The problem with nothing is that at the end of the day, you have very little to show for yourself. You can't make a list of nothing, and check each item off as you don't do it. The feedback is minimal, and the finish line distant. So, how do you know that you are effectively doing nothing?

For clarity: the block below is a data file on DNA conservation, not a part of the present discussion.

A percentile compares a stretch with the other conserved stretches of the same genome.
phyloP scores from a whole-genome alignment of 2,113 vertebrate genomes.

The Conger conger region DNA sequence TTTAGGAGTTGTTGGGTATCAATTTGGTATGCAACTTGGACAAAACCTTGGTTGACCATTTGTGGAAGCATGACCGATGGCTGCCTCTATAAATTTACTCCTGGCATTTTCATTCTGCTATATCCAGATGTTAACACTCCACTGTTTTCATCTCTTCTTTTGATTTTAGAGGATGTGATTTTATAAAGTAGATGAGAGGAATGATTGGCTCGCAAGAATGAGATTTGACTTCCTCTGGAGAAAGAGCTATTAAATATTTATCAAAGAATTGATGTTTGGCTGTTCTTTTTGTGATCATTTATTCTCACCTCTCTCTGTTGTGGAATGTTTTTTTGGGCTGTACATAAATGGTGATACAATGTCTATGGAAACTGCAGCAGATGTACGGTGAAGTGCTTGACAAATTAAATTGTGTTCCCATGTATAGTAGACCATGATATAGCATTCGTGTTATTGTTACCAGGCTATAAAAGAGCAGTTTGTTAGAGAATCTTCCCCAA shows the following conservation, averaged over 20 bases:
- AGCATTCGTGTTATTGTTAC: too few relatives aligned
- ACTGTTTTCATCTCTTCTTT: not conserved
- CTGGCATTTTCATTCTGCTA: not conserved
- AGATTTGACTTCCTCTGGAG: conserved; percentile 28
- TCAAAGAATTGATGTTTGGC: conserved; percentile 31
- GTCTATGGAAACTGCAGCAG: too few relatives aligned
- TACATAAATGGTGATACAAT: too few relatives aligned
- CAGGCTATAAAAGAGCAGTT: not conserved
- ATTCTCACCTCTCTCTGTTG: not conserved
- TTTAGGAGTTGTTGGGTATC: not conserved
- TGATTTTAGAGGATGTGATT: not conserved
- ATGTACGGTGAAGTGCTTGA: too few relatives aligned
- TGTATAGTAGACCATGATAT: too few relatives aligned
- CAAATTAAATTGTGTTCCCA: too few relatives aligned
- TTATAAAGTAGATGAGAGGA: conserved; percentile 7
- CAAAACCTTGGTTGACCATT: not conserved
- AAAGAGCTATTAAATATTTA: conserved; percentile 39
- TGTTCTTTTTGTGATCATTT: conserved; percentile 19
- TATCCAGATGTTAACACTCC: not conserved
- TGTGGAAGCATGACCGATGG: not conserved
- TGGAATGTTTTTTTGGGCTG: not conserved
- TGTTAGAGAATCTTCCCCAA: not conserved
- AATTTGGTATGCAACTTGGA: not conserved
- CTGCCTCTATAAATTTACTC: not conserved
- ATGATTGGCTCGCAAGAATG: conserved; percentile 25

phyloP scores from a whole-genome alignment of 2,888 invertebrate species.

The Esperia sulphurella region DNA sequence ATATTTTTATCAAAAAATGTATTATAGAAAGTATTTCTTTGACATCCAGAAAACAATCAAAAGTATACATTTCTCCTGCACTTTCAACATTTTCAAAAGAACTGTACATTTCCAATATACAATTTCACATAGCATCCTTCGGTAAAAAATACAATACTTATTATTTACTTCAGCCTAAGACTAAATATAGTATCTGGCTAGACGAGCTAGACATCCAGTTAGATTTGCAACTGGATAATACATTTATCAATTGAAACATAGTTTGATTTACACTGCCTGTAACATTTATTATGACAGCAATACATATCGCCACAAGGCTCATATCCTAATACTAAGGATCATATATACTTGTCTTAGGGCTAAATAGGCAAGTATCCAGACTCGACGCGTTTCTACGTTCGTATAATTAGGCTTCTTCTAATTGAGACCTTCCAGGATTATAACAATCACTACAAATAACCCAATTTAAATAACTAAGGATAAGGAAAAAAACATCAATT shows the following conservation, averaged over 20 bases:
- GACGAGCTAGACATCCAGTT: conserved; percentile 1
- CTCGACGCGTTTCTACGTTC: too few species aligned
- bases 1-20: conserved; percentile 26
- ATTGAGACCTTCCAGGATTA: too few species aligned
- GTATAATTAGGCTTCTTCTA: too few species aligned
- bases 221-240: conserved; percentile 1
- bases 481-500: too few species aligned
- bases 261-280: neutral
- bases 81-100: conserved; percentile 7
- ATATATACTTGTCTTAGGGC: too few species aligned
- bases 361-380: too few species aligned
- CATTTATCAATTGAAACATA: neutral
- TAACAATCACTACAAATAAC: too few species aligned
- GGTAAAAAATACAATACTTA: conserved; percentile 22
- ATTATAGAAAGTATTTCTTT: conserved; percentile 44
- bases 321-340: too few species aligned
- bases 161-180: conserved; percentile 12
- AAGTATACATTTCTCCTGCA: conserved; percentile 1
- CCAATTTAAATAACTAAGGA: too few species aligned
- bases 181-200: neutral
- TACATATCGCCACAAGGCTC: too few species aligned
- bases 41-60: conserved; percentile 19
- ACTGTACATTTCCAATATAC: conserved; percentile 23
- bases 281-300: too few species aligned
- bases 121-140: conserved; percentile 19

I expend considerable effort hauling my little family out into the wilderness. In the hope that, something good and wholesome will, by chance or proximity, rub off on them. That there is a life lesson seeping in, along with the grass stains and dirty feet. Some small sign that all this effort is worth it. Lately, I have been second-guessing the propriety of it all. Am I being selfish? Hadn't I better just stay in the city? Hadn't we better just send the kids to camp for proven, structured enrichment? I am torn between following my inner voice, and shuffling along with the crowd. With this maternal doubt rattling around in my jumbled-up head, I catch something skipping along the floor from the corner of my eye. A tiny ball of dirty clay, with a tiny trail of mud behind. "Mommy, did you know you can make a ball out of mud?" A tiny ball of mud that required an enormous amount of dirt, and hose water, and the space and time for nothing, to discover.